10 September 2012

Rwanda: Eggs Hatch to Deliver Woman Out of Poverty

If you drove - or walked - for about 30 kilometers from Kigali on the Kigali- Gatuna road, up to a center called Kwidigiri and asked for Clemintine, chances are that everyone there will correctly direct you to a brown-tiled house. Even though incomplete, it is a decent house worth over Frw 15 million.

What is unusual though, is the fact that about 10 years ago, its owner could barely afford to survive, with no shelter and totally depended on leasing her neighbor's farms to earn a living.

"My life was not easy," Clementine Nshimyumukiza says, recalling the hard times she went through. "I used to rent a small and poorly equipped house at Frw 2,000 per month."

The rapid transformation in the life of this mother of two can be attributed to the first 100 chickens she bought in 2008 using savings earned from selling eggs.

"The money I invested in the eggs business was from selling cassava I grew and harvested in someone else's land," she told President Paul Kagame during a Citizens Outreach visit to Gicumbi district recently.

When Nshimyumukiza cultivated in others people's farms, she explains, she was committed to grow cassava, which she sold and got Frw 50,000. Little did she know at the time that this was really her starting point of the fight against poverty.

Then she started selling eggs. The mother of two says she traded the eggs until she decided to rear hens herself in order to ensure that she gets enough supply. "I sometimes could not get enough eggs because I got more customers," she explains, adding that she had realized that she could also make more profit by raising hens on her own.

"The reason behind it was to manage any opportunity so as to maximize all possible profits," she points out.

A van and a house

Then in 2008 she bought the first 100 chickens and started the battle against poverty - a battle that transformed her from a vulnerable person to one of the most successful ones countrywide.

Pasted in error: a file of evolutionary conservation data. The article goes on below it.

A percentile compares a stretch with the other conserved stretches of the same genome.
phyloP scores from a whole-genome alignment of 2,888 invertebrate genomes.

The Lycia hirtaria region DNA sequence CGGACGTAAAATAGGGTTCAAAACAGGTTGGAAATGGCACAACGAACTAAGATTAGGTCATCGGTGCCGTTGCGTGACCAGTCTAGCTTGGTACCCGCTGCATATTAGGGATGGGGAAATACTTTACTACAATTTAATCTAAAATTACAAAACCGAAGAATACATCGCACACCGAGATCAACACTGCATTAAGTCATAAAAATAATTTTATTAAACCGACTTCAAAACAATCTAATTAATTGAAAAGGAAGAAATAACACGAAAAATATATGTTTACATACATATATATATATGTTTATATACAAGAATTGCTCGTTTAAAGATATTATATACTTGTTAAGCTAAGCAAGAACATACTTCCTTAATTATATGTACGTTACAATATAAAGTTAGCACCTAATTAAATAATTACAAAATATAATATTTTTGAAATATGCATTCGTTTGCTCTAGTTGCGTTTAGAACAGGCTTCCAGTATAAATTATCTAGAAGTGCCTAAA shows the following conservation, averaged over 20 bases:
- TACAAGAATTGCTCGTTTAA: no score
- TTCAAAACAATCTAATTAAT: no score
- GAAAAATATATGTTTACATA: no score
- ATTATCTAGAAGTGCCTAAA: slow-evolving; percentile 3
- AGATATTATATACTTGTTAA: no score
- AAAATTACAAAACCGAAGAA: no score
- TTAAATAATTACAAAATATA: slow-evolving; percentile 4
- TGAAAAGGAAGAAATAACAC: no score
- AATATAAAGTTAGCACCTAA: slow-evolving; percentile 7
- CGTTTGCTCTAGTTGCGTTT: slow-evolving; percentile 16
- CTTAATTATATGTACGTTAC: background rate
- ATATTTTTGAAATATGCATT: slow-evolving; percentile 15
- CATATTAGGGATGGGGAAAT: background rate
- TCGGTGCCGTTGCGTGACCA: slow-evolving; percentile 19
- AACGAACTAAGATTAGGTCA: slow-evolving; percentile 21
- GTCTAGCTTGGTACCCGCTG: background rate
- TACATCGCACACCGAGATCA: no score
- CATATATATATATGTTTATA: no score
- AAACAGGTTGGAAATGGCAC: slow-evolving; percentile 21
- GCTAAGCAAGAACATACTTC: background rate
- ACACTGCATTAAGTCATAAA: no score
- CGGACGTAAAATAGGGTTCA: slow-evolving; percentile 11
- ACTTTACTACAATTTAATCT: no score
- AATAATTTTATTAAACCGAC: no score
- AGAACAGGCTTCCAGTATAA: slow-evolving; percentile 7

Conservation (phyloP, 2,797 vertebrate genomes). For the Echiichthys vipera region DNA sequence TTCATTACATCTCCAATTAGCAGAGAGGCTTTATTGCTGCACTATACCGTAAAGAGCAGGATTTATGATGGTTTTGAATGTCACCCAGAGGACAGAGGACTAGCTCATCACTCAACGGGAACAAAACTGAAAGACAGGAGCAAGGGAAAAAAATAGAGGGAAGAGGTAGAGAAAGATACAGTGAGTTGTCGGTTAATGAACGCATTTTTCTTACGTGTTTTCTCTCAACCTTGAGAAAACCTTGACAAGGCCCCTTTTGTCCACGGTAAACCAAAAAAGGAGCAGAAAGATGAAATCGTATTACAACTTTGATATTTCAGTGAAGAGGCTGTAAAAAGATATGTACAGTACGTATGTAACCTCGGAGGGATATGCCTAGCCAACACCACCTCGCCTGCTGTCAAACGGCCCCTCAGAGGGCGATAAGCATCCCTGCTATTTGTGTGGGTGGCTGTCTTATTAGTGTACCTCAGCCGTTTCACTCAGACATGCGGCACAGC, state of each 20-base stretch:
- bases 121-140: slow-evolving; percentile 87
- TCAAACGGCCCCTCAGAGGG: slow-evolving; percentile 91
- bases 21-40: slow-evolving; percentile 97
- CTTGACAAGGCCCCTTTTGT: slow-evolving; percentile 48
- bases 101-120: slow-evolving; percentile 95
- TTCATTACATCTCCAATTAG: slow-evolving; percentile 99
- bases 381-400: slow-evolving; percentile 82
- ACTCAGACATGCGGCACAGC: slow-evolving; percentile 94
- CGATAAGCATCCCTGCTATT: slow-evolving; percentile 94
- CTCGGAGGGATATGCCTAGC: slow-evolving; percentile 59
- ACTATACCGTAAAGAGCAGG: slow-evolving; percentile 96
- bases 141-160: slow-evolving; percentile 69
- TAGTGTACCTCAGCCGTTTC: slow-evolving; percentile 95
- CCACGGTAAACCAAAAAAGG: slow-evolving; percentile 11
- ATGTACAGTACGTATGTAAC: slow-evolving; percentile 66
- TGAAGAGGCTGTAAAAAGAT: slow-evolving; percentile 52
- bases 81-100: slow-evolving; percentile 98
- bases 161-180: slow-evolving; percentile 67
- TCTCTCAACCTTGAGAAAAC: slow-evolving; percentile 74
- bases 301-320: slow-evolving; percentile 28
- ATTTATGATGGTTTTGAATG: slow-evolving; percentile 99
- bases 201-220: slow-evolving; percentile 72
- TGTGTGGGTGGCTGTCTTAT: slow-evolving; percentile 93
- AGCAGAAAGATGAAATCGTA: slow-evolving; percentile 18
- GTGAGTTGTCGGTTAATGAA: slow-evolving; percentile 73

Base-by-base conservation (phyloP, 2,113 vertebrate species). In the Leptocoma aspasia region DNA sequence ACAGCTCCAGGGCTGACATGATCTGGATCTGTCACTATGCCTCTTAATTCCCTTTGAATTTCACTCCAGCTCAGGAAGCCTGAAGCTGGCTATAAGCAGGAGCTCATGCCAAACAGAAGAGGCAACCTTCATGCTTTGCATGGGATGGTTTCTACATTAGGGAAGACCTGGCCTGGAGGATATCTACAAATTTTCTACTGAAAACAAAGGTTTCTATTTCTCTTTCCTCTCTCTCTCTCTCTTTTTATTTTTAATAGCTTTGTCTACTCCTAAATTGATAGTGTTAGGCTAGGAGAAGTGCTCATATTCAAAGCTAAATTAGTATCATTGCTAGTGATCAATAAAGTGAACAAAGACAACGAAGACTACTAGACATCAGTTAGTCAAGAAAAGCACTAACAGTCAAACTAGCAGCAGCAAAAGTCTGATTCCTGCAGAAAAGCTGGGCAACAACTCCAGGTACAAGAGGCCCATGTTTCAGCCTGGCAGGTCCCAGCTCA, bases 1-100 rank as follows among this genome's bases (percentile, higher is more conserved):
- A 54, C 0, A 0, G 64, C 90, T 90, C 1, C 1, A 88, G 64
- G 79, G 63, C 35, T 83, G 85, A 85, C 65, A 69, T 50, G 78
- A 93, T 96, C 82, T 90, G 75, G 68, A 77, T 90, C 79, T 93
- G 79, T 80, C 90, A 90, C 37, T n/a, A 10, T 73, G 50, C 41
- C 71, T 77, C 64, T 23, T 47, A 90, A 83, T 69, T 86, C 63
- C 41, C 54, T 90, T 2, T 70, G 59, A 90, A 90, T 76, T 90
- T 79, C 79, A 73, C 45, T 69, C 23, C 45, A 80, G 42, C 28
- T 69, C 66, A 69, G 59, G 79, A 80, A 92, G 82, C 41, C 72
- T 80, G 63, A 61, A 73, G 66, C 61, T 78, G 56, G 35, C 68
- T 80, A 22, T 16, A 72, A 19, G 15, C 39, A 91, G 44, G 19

Since that time, she has increased the number of hens from 100 to 600 in 2009 then to 2,000 last year before she increased the poultry farm to the current figure of 7,000 Isa Brown varieties imported from Belgium.

From the 7,000 hens, she says she can expect a daily production of 6,300 eggs. Each egg is sold at about Frw 67 thus making an average of daily income of more than Frw 380,000. But it is not only the eggs and hens that can generate income. After a month and a half, Nshimyumukiza sells manure taken from the farm for Frw 3 million.

This has helped her buy a mini-bus that facilitates her day-to-day movement and activities, a piece of land, and another plot on which her Frw 15 million house proudly sits. She is also able to pay her six employees a decent salary every month. And these are just a fraction of her achievements.

Anyone would wonder whether such production of eggs easily gets a market, but Nshimyumukiza says she has not even come at the point of satisfying the local market. She mentions that her eggs are supplied to different parts of the country including Muhanga in the South, Kayonza in the East, Rusizi and Rubavu in the West, not to mention Kigali city.

The business has not only benefitted her but her neighbors as well, whom she has taught some business practices.

"Some of us can now earn millions every month thanks to the help and lessons we have got from Nshimyumukiza," says one of her neighbors

Now that she has already paved the way, her next target is to raise 20,000 hens and then strive for value addition by processing the eggs. This, she is confident, can be achieved in one year and a half.

"Self-esteem is a secret to success," she observes. "Then, planning for your vision is a prerequisite tool leading to achieving your undertaking."

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